Wednesday, November 21, 2012

Thanksgiving Day

Thanksgiving Day was always one of my favorite holidays as it was time to get together with family, no pressure for presents or religious connotations - just a day devoted to feasting. 

But in 1996 Thanksgiving Day became paradoxical when I was unable to celebrate with my three oldest children, as “punishment” for divorcing their abusive father.  Although I did have  later opportunities to share the holiday with them, it was as if they were merely visiting for dinner.  And regardless of the fun they had with me during the holiday, their father would always mock our celebrations.        

I am still an avid participant in the holiday tradition and am thankful for the gifts in my life: my beautiful teenage daughter, an adoring husband, my cute cat and dog, good friends, my cozy house, a running car, my abilities as a writer and pianist, my optimism, and my good health, despite a few minor glitches this year.  Thanksgiving meals have transitioned since my childhood.  The past few years, we have been enjoying the holiday with friends.  We are now the “older” generation, and our attending offspring are young teenagers.  It’s practically perfect.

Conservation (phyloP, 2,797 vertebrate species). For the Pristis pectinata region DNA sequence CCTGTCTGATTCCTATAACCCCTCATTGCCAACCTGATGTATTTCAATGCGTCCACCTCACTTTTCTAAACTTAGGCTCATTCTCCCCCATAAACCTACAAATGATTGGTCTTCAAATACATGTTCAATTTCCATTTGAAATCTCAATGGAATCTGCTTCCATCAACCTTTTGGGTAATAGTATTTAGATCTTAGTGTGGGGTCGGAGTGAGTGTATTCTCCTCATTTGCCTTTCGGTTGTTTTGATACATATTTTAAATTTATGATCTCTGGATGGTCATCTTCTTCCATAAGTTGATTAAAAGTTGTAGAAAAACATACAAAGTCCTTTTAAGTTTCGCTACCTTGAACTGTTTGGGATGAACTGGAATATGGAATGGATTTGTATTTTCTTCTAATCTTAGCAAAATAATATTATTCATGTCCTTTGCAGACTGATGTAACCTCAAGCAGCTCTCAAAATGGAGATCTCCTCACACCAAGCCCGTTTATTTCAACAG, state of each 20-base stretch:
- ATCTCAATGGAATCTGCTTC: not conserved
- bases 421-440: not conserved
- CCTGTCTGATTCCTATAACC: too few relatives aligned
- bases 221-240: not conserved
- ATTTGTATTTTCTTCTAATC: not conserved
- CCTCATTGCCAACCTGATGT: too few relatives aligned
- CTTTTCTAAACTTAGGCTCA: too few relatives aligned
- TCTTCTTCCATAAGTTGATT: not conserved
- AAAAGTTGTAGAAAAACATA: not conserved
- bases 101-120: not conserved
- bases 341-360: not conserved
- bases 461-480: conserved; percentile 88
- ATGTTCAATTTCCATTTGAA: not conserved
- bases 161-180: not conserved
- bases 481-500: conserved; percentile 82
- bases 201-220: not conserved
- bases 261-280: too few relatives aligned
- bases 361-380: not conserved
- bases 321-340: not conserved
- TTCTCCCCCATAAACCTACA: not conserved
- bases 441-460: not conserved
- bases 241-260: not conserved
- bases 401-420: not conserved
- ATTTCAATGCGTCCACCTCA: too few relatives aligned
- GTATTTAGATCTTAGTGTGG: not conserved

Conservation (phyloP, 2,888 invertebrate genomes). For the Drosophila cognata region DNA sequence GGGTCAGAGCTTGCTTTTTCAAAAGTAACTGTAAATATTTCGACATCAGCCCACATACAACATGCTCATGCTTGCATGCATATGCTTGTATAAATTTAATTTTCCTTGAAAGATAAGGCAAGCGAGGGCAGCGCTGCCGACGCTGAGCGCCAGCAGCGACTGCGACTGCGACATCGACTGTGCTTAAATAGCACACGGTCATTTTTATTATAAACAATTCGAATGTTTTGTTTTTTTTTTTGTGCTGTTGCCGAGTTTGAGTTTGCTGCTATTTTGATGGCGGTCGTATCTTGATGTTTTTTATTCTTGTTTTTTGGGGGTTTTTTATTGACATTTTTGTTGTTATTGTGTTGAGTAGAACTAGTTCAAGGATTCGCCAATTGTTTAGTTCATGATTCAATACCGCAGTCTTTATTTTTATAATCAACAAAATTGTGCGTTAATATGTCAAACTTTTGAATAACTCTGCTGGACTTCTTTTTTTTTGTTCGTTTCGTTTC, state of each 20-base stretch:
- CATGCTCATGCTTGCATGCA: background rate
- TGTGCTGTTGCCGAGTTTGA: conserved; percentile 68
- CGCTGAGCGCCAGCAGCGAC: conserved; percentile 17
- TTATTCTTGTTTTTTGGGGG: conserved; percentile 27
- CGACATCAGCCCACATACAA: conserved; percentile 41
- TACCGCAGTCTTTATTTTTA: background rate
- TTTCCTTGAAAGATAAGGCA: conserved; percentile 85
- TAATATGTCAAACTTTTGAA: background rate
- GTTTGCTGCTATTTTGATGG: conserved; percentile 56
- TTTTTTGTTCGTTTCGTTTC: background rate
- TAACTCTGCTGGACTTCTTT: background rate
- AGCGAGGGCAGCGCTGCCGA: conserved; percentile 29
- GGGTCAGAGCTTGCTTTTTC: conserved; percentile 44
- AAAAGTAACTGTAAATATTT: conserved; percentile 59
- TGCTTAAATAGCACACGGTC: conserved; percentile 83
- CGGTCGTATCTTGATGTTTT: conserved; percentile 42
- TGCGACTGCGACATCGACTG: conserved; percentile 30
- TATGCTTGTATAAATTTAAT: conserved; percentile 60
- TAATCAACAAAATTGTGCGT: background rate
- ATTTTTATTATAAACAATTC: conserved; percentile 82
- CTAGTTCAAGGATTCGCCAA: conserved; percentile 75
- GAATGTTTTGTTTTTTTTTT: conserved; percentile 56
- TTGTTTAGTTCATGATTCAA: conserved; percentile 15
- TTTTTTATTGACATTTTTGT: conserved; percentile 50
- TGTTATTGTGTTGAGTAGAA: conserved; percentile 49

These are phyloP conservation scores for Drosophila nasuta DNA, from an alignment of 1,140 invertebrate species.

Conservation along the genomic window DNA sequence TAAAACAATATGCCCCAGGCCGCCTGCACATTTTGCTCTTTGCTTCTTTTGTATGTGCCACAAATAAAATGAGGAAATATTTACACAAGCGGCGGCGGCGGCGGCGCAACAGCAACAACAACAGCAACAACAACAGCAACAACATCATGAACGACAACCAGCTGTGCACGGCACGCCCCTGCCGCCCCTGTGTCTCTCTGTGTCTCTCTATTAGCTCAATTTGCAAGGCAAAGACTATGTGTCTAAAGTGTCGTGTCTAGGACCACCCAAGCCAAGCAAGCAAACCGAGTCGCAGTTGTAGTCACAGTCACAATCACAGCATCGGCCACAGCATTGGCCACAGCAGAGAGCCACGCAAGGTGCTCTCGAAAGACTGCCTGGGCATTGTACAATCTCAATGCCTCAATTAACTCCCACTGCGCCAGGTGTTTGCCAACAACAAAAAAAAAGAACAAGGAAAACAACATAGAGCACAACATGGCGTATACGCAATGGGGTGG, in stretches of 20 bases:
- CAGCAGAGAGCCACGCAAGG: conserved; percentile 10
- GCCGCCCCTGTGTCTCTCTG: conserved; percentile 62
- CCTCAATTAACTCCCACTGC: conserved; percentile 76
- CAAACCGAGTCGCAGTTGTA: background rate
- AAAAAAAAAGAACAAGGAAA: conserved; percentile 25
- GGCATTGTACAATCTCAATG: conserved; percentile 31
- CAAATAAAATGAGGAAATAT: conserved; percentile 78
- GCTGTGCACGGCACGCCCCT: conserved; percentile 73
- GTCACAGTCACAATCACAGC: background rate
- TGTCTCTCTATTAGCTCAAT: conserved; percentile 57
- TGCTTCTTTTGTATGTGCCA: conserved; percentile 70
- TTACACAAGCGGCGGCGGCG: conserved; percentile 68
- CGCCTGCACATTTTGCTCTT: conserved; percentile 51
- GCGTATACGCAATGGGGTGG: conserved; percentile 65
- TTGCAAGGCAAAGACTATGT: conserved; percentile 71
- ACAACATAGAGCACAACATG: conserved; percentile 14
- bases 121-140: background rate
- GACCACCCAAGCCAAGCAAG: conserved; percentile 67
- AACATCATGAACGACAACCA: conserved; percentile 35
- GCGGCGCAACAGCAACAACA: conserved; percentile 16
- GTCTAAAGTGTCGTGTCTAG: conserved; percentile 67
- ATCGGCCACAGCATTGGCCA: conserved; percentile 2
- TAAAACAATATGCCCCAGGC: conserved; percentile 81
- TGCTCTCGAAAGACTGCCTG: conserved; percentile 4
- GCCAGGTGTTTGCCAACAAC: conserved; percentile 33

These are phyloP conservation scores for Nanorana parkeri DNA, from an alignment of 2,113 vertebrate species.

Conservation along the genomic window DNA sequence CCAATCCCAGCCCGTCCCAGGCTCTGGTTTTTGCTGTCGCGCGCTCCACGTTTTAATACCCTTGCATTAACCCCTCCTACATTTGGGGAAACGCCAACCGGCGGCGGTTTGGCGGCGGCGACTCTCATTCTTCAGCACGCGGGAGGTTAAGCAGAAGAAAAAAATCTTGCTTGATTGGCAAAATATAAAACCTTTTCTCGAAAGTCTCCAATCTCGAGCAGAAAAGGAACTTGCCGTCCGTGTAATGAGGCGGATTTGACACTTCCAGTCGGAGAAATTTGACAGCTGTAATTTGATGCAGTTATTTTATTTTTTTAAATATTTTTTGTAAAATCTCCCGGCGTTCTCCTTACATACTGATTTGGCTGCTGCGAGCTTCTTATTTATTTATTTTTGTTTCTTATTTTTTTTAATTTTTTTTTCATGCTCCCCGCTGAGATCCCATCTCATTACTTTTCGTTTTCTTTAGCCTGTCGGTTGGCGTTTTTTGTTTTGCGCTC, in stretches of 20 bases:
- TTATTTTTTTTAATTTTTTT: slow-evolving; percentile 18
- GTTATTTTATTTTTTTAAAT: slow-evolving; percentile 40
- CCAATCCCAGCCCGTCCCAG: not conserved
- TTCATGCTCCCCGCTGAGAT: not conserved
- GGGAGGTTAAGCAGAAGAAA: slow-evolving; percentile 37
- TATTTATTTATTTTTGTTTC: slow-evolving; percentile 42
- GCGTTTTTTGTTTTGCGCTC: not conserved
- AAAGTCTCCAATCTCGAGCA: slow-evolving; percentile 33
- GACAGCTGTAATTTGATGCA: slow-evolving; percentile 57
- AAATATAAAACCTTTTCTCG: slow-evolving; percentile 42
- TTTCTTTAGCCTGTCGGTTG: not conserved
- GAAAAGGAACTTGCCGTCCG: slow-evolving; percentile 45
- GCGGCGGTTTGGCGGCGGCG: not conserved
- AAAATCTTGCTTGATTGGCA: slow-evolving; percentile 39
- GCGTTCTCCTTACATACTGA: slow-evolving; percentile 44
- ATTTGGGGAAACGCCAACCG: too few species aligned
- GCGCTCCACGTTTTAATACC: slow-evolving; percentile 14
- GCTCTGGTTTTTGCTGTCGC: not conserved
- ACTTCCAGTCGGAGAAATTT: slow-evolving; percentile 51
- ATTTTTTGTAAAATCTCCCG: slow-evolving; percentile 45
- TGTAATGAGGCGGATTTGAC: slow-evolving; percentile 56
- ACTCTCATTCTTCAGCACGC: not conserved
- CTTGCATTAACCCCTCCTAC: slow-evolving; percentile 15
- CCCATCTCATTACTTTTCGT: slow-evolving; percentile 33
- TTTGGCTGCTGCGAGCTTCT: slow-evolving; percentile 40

However, as we Americans celebrate Thanksgiving, it was the American judicial system that took my three oldest children and gave them to my abusive ex, who neglected them, and didn’t provide them with the love of family, and alienated them from any maternal ties.  I find it somewhat contradictory to celebrate a family-based holiday that originated in a country that has destroyed the familial bonds.  Yet, I persevere, as the message I want to provide my youngest daughter is in keeping with tradition and being thankful of what we do have, rather than what is missing.   

I cannot mourn the loss of the company of my three oldest children, as I am still able to enjoy the holiday, and what it means.  I can only find empathy in my heart for what has been taken from them.  Instead of creating a strong loving bond within their father’s circle, the meaning of the day have been fraught with hate and retaliation over many years.  How awful to be forced to celebrate the loss, and unrelenting vengeance on a day that is supposed to be dedicated to love and family! 

Although this has been a difficult year with the loss of my mother, my job, and some unexpected minor medical problems, I can only anticipate a day filled with happiness, great food and wonderful people.  And I will give thanks for that, and say a silent prayer for all children who have been robbed of the joyful message of Thanksgiving.  

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